On the day after the referendum he asked for an early Brexit. My constituents want exactly the opposite and were telling me so in their hundreds, and voted strongly to remain.

That was the tipping point for me – you cannot remain on the front bench while taking an opposing view to the leader on something so important.

I therefore had to resign.

The reason I then voted “no confidence” in him as leader is because I have no confidence in him as leader. See above. Plus I had found out from other front bench women how unwilling and unable Jeremy is to communicate with, listen to or work with anyone outside his narrow group.

Since then he has stated publicly that he isn’t prioritising winning elections. How can I support a Labour leader who doesn’t want to form a Labour government when working people, the old, the young, the poor, the country, need a Labour government above everything?

I want a Labour government more than anything, because that is how we change the world and how we help millions of people, just as the 1997-2010 Labour government helped millions of people – my own family included.

I profoundly wish I never had to say all this publicly, but people keep asking, and I believe they have a right to know the truth about what Corbyn’s leadership is like.

We cannot win general elections with a leader who is unable and unwilling to learn how to communicate with, listen to and persuade people with whom he doesn’t already agree – we need to convince swing voters who voted Tory last year in southern seats to vote Labour next time, and we need Labour voters in Wales and the North to continue to vote Labour. Without this we can’t win a general election.

That is what’s at stake. Not having a Labour government again is unbearable. I will do anything I can to help to ensure this. It’s the constitutional duty of all Labour MPs, especially the leader, to try to secure a better life for working-class people through parliamentary means. And that’s what I will continue to do.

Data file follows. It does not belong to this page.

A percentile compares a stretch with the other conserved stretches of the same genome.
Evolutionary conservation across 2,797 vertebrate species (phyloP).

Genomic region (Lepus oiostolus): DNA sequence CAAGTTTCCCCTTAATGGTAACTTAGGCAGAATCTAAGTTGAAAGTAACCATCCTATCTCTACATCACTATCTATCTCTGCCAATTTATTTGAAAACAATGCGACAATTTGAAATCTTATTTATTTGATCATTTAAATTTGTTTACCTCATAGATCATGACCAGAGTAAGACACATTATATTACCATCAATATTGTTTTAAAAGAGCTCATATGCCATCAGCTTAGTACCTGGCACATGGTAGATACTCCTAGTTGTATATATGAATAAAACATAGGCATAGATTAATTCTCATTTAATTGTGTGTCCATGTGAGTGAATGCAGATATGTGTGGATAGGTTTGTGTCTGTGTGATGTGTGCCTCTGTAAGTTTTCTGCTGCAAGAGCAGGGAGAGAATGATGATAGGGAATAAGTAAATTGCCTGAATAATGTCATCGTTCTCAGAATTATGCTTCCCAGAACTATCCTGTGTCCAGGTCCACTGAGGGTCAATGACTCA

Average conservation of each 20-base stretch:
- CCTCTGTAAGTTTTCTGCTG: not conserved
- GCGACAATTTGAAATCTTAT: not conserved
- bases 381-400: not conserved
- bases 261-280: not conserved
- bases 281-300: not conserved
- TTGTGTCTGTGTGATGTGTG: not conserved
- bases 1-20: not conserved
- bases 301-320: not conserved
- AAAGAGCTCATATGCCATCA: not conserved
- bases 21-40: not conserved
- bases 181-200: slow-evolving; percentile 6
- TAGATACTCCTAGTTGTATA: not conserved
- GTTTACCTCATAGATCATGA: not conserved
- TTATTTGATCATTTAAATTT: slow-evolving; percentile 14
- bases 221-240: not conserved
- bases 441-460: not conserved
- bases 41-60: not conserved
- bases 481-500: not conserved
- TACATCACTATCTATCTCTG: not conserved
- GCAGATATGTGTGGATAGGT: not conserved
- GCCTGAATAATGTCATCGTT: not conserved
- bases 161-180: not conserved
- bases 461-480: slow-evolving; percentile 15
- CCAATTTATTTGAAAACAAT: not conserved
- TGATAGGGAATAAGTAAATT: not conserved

I hope that’s clear.

Thangam Debbonaire is the Labour MP for Bristol West. This article was originally posted on Thangam Debbonaire’s Facebook page. It has since been published on her blog. It is republished here with her permission.

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Andy Burnham and Sadiq Khan are both slippery self-mythologisers – so why do we rate one more than the other?

Their obsessions with their childhoods have both become punchlines; but one of these jokes, it feels to me, is told with a lot more affection than the other.

Andy Burnham is a man whose policies and opinions seem to owe more to political expediency than they do to belief. He bangs on to the point of tedium about his own class, background and interests. As a result he’s widely seen as an unprincipled flip-flopper.

Sadiq Khan is a man whose policies and opinions seem to owe more to political expediency than they do to belief. He bangs on to the point of tedium about his own class, background and interests. As a result he’s the hugely popular mayor of London, the voice of those who’d be proud to think of themselves as the metropolitan liberal elite, and is even talked of as a possible future leader of the Labour party.

Oh, and also they were both born in 1970. So that’s a thing they have in common, too.

Why it is this approach to politics should have worked so much better for the mayor of London than the would-be mayor of Manchester is something I’ve been trying to work out for a while. There are definite parallels between Burnham’s attempts to present himself as a normal northern bloke who likes normal things like football, and Sadiq’s endless reminders that he’s a sarf London geezer whose dad drove a bus. They’ve both become punchlines; but one of these jokes, it feels to me, is told with a lot more affection than the other.

And yes, Burnham apparent tendency to switch sides, on everything from NHS privatisation to the 2015 welfare vote to the leadership of Jeremy Corbyn, has given him a reputation for slipperiness. But Sadiq’s core campaign pledge was to freeze London transport fares; everyone said it was nonsense, and true to form it was, and you’d be hard pressed to find an observer who thought this an atypical lapse on the mayor’s part. (Khan, too, has switched sides on the matter of Jeremy Corbyn.)